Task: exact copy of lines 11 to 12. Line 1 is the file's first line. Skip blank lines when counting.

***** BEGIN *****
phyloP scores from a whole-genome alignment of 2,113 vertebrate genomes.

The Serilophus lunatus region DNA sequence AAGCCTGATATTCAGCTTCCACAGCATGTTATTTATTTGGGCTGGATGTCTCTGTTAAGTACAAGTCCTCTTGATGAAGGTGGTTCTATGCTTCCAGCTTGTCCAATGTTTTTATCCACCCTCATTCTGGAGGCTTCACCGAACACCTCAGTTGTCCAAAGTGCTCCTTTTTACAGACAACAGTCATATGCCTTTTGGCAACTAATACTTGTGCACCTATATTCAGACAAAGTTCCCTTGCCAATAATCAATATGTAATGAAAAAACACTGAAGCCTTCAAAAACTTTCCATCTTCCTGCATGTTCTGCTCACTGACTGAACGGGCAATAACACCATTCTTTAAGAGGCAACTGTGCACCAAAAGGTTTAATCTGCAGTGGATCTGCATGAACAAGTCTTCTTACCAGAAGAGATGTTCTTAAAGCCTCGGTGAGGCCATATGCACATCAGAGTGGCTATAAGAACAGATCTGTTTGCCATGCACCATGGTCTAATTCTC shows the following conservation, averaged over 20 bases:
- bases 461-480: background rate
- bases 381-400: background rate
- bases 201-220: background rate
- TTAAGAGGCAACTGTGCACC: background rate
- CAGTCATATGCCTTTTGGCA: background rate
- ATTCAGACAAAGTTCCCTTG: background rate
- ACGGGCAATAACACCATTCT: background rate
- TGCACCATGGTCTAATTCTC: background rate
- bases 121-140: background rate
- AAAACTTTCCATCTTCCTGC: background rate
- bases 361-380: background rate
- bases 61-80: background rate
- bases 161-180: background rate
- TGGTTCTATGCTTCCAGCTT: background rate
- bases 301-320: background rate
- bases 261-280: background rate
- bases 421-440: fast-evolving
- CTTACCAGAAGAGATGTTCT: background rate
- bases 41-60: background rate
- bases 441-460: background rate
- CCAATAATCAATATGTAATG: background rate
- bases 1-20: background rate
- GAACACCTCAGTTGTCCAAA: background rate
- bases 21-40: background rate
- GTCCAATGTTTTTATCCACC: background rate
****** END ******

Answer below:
- bases 121-140: background rate
- AAAACTTTCCATCTTCCTGC: background rate